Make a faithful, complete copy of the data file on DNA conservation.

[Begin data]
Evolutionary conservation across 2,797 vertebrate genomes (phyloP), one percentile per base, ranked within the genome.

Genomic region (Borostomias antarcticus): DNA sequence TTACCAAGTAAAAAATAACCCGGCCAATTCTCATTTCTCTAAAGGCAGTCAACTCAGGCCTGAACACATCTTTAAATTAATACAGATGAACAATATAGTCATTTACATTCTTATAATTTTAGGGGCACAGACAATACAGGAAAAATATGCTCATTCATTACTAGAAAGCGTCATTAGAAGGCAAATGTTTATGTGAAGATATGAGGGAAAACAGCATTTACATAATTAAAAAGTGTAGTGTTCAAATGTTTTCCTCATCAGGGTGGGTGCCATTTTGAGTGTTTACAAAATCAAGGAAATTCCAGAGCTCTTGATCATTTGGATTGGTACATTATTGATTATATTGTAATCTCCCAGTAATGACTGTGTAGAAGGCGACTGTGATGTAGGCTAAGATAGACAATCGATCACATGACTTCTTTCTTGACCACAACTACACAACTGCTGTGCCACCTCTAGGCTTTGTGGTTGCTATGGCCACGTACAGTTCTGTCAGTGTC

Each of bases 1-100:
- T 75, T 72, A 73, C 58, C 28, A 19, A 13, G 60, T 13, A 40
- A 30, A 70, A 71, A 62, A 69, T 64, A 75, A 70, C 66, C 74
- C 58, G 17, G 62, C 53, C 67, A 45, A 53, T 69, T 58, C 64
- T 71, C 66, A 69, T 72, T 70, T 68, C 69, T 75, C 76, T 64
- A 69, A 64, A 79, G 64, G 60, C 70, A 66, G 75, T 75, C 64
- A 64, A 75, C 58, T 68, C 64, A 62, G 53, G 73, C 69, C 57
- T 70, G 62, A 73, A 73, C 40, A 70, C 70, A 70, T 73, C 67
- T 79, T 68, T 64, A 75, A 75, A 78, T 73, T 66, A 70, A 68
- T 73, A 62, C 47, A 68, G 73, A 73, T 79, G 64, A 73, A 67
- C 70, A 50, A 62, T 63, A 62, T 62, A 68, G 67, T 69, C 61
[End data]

Evolutionary conservation across 2,797 vertebrate genomes (phyloP), one percentile per base, ranked within the genome.

Genomic region (Borostomias antarcticus): DNA sequence TTACCAAGTAAAAAATAACCCGGCCAATTCTCATTTCTCTAAAGGCAGTCAACTCAGGCCTGAACACATCTTTAAATTAATACAGATGAACAATATAGTCATTTACATTCTTATAATTTTAGGGGCACAGACAATACAGGAAAAATATGCTCATTCATTACTAGAAAGCGTCATTAGAAGGCAAATGTTTATGTGAAGATATGAGGGAAAACAGCATTTACATAATTAAAAAGTGTAGTGTTCAAATGTTTTCCTCATCAGGGTGGGTGCCATTTTGAGTGTTTACAAAATCAAGGAAATTCCAGAGCTCTTGATCATTTGGATTGGTACATTATTGATTATATTGTAATCTCCCAGTAATGACTGTGTAGAAGGCGACTGTGATGTAGGCTAAGATAGACAATCGATCACATGACTTCTTTCTTGACCACAACTACACAACTGCTGTGCCACCTCTAGGCTTTGTGGTTGCTATGGCCACGTACAGTTCTGTCAGTGTC

Each of bases 1-100:
- T 75, T 72, A 73, C 58, C 28, A 19, A 13, G 60, T 13, A 40
- A 30, A 70, A 71, A 62, A 69, T 64, A 75, A 70, C 66, C 74
- C 58, G 17, G 62, C 53, C 67, A 45, A 53, T 69, T 58, C 64
- T 71, C 66, A 69, T 72, T 70, T 68, C 69, T 75, C 76, T 64
- A 69, A 64, A 79, G 64, G 60, C 70, A 66, G 75, T 75, C 64
- A 64, A 75, C 58, T 68, C 64, A 62, G 53, G 73, C 69, C 57
- T 70, G 62, A 73, A 73, C 40, A 70, C 70, A 70, T 73, C 67
- T 79, T 68, T 64, A 75, A 75, A 78, T 73, T 66, A 70, A 68
- T 73, A 62, C 47, A 68, G 73, A 73, T 79, G 64, A 73, A 67
- C 70, A 50, A 62, T 63, A 62, T 62, A 68, G 67, T 69, C 61